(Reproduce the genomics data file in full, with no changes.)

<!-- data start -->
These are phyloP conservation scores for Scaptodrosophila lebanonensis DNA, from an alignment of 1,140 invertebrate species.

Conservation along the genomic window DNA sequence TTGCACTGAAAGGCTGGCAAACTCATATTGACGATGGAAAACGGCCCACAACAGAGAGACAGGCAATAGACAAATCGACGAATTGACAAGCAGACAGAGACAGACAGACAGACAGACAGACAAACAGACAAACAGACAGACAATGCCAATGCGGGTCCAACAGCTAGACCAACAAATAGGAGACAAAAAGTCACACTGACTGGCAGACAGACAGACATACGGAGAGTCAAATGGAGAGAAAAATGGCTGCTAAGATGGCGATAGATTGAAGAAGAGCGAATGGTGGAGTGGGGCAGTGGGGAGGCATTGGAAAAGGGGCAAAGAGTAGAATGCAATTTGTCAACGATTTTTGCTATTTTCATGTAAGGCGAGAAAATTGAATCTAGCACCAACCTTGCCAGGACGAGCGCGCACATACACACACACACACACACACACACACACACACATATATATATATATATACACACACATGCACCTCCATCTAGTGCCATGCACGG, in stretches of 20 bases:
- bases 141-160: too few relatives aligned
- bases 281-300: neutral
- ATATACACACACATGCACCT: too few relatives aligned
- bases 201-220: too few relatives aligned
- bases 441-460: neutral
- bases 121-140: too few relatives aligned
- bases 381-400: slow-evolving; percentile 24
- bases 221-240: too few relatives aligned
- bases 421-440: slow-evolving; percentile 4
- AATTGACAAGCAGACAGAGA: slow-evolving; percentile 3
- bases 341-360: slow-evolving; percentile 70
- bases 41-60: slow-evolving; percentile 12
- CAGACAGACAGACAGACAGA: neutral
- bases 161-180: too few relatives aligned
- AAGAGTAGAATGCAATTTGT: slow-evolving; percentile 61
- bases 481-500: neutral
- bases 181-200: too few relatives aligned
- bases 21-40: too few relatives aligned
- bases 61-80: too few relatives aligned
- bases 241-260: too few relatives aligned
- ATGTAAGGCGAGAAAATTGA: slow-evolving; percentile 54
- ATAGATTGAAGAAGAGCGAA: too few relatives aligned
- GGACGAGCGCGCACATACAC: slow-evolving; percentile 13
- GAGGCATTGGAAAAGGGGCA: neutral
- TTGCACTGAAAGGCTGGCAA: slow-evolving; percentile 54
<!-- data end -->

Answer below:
These are phyloP conservation scores for Scaptodrosophila lebanonensis DNA, from an alignment of 1,140 invertebrate species.

Conservation along the genomic window DNA sequence TTGCACTGAAAGGCTGGCAAACTCATATTGACGATGGAAAACGGCCCACAACAGAGAGACAGGCAATAGACAAATCGACGAATTGACAAGCAGACAGAGACAGACAGACAGACAGACAGACAAACAGACAAACAGACAGACAATGCCAATGCGGGTCCAACAGCTAGACCAACAAATAGGAGACAAAAAGTCACACTGACTGGCAGACAGACAGACATACGGAGAGTCAAATGGAGAGAAAAATGGCTGCTAAGATGGCGATAGATTGAAGAAGAGCGAATGGTGGAGTGGGGCAGTGGGGAGGCATTGGAAAAGGGGCAAAGAGTAGAATGCAATTTGTCAACGATTTTTGCTATTTTCATGTAAGGCGAGAAAATTGAATCTAGCACCAACCTTGCCAGGACGAGCGCGCACATACACACACACACACACACACACACACACACACATATATATATATATATACACACACATGCACCTCCATCTAGTGCCATGCACGG, in stretches of 20 bases:
- bases 141-160: too few relatives aligned
- bases 281-300: neutral
- ATATACACACACATGCACCT: too few relatives aligned
- bases 201-220: too few relatives aligned
- bases 441-460: neutral
- bases 121-140: too few relatives aligned
- bases 381-400: slow-evolving; percentile 24
- bases 221-240: too few relatives aligned
- bases 421-440: slow-evolving; percentile 4
- AATTGACAAGCAGACAGAGA: slow-evolving; percentile 3
- bases 341-360: slow-evolving; percentile 70
- bases 41-60: slow-evolving; percentile 12
- CAGACAGACAGACAGACAGA: neutral
- bases 161-180: too few relatives aligned
- AAGAGTAGAATGCAATTTGT: slow-evolving; percentile 61
- bases 481-500: neutral
- bases 181-200: too few relatives aligned
- bases 21-40: too few relatives aligned
- bases 61-80: too few relatives aligned
- bases 241-260: too few relatives aligned
- ATGTAAGGCGAGAAAATTGA: slow-evolving; percentile 54
- ATAGATTGAAGAAGAGCGAA: too few relatives aligned
- GGACGAGCGCGCACATACAC: slow-evolving; percentile 13
- GAGGCATTGGAAAAGGGGCA: neutral
- TTGCACTGAAAGGCTGGCAA: slow-evolving; percentile 54